However it isn’t solely a technical evolution; WhatsApp is a “closed network” that doesn’t permit the provenance of the messages to be recognized, or whoever is accountable when messages that might be legal are disseminated, in distinction with different media.

This warning comes from Alessandra Aldé, postgraduate professor of Communication at UERJ and coordinator of a analysis group on this software, who repeated it in interviews given to native media after the October elections.

Bolsonaro used WhatsApp massively in his election marketing campaign.

As well as, businessmen allegedly used their very own cash to unfold false accusations on WhatsApp towards the candidate of the leftist Staff’ Get together, Fernando Haddad, in violation of the nation’s election legal guidelines, reported the day by day Folha de São Paulo on Oct. 18, 10 days earlier than the presidential runoff election.

Many analysts level to similarities between Trump and Bolsonaro due to their electoral success pushed by social networks and their excessive right-wing insurance policies.

However the Brazilian chief was elected with “a more fragile support base,” with out the backing of a get together like Trump’s Republican Social gathering, or of skilled lawmakers, Lattman-Weltman informed IPS.

Bolsonaro comes from a army background. In 1988, the retired military captain turned a metropolis councillor in Rio de Janeiro. Two years later he was elected to the decrease home of Congress, and was ultimately re-elected six occasions. He by no means held an government department place and was not a chief of any political get together.

The celebration he joined in Might, the Liberal Social Celebration (PSL), solely gained a single seat in the decrease home of Congress in 2014. However in October it garnered 52 of the 513 seats, and gained a foothold in the Senate for the primary time, taking 4 seats – 5 % of the entire. A big a part of its success was because of the sudden reputation of Bolsonaro.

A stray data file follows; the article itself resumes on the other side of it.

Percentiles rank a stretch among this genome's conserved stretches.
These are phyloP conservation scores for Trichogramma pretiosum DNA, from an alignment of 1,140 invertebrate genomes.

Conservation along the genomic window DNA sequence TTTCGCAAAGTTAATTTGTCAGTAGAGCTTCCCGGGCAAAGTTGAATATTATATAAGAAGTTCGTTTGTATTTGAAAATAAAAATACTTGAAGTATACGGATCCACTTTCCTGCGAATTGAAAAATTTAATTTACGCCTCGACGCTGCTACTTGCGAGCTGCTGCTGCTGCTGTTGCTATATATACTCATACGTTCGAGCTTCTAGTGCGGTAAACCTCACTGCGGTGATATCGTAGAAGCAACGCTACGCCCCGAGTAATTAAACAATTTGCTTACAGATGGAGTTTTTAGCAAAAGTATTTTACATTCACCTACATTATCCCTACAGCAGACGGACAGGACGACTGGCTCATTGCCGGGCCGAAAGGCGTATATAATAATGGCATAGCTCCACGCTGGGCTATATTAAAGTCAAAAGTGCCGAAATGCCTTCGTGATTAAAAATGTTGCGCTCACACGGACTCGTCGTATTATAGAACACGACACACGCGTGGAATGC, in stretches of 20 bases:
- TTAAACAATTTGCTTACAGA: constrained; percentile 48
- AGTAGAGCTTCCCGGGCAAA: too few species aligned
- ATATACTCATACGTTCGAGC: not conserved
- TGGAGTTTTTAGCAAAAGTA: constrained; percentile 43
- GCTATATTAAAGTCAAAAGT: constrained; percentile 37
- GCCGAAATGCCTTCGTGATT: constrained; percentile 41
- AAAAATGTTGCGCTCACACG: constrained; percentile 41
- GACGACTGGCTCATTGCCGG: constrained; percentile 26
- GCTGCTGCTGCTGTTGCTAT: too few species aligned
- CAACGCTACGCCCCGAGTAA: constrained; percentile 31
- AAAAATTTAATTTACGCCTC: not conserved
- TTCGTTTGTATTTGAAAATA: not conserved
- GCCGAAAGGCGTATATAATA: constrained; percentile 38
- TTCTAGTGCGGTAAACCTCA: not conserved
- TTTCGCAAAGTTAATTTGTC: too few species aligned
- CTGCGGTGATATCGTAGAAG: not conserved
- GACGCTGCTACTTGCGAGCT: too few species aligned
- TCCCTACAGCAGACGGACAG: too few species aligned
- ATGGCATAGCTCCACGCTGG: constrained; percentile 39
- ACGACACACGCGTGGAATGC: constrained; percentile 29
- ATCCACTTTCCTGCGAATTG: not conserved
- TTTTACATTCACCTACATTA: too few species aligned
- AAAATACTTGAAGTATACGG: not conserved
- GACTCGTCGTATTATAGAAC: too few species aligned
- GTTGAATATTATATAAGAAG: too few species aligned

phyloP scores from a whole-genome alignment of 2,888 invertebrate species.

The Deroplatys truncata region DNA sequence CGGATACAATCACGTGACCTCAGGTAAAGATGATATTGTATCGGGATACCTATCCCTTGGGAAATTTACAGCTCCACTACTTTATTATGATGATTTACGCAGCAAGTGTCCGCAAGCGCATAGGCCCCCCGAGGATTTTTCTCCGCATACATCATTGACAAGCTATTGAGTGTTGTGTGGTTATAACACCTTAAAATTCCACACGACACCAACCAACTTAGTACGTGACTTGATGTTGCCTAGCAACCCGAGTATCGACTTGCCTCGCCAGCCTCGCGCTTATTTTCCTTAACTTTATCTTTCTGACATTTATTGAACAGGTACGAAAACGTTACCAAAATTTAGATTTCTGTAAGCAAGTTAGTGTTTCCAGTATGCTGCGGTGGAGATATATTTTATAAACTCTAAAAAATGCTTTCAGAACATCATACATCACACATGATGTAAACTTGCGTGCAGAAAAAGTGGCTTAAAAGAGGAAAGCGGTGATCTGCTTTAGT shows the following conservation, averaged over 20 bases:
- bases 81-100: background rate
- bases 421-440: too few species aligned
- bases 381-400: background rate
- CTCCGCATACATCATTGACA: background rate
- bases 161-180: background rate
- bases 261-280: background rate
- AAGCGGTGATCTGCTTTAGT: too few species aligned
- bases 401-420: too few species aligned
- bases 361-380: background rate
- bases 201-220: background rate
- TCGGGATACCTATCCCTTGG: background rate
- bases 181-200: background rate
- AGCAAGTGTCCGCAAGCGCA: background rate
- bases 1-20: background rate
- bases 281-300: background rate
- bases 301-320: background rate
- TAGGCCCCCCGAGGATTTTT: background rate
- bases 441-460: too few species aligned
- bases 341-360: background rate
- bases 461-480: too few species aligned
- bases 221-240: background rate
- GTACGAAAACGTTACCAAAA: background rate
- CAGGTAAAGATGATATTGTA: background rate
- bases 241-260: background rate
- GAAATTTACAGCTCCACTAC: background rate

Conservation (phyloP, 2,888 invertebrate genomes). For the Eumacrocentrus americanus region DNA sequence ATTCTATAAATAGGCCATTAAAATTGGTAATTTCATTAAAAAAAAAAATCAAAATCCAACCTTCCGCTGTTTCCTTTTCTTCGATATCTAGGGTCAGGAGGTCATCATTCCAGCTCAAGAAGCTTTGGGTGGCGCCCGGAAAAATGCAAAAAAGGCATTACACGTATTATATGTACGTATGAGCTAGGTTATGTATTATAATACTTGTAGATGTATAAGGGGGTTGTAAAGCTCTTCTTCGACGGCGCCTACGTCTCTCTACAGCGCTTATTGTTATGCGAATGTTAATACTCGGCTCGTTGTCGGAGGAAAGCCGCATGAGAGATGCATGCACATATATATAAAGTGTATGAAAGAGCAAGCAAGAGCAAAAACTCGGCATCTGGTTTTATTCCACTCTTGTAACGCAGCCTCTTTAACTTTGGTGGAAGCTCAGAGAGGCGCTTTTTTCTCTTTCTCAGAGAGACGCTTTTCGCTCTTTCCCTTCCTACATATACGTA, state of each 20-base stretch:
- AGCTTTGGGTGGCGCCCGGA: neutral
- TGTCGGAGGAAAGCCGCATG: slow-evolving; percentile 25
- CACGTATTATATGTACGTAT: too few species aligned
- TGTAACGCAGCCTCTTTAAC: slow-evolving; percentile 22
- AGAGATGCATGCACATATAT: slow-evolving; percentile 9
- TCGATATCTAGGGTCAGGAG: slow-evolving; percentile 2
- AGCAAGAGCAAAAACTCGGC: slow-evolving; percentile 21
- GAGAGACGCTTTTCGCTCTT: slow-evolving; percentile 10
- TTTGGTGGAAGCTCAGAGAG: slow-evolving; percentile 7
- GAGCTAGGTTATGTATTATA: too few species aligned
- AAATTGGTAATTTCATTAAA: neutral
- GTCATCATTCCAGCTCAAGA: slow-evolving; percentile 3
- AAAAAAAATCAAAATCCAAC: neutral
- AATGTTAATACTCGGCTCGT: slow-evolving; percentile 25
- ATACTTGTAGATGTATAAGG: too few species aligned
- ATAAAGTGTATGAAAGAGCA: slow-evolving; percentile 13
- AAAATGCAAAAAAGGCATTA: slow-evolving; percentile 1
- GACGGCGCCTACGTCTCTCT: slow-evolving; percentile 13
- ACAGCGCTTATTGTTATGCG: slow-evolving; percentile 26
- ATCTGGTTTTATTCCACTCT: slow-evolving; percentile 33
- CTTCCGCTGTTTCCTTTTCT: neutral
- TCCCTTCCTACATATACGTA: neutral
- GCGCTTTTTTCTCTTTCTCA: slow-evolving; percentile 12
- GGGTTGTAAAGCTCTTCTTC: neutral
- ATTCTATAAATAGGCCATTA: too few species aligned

One other danger, with maybe extra critical and speedy penalties, is the beliefs of the 2 central energy teams in the subsequent authorities, one deeply spiritual and the opposite army. “God above all” was the slogan of Bolsonaro’s marketing campaign and of the federal government that begins its four-year time period on Jan. 1.

Seven armed forces officers will type a part of the 22-member ministerial cupboard. As well as there’s the president and his vice chairman, retired Common Hamilton Mourão, making up probably the most militarised authorities in the historical past of Brazil’s democracy.

Bolsonaro has rejected, for instance, the holding of the world local weather convention in Brazil in 2019, and threatens to pulls out of the 2015 Paris Settlement on local weather change, saying it jeopardises Brazil’s sovereignty over 136 million hectares of Amazon rainforest, due to a plan to show it into an ecological hall, the Triple A.

This kind of worry is widespread among the many Brazilian army, who additionally suspect that land reserved for indigenous individuals might turn into a part of the worldwide area or unbiased, which is why they resist the demarcation of indigenous reserves.

However truly the Andes-Amazon-Atlantic (Triple A) ecological hall was proposed by a Colombian environmental organisation, Gaia Amazonas, and was neither authorised by neither is a part of the local weather talks.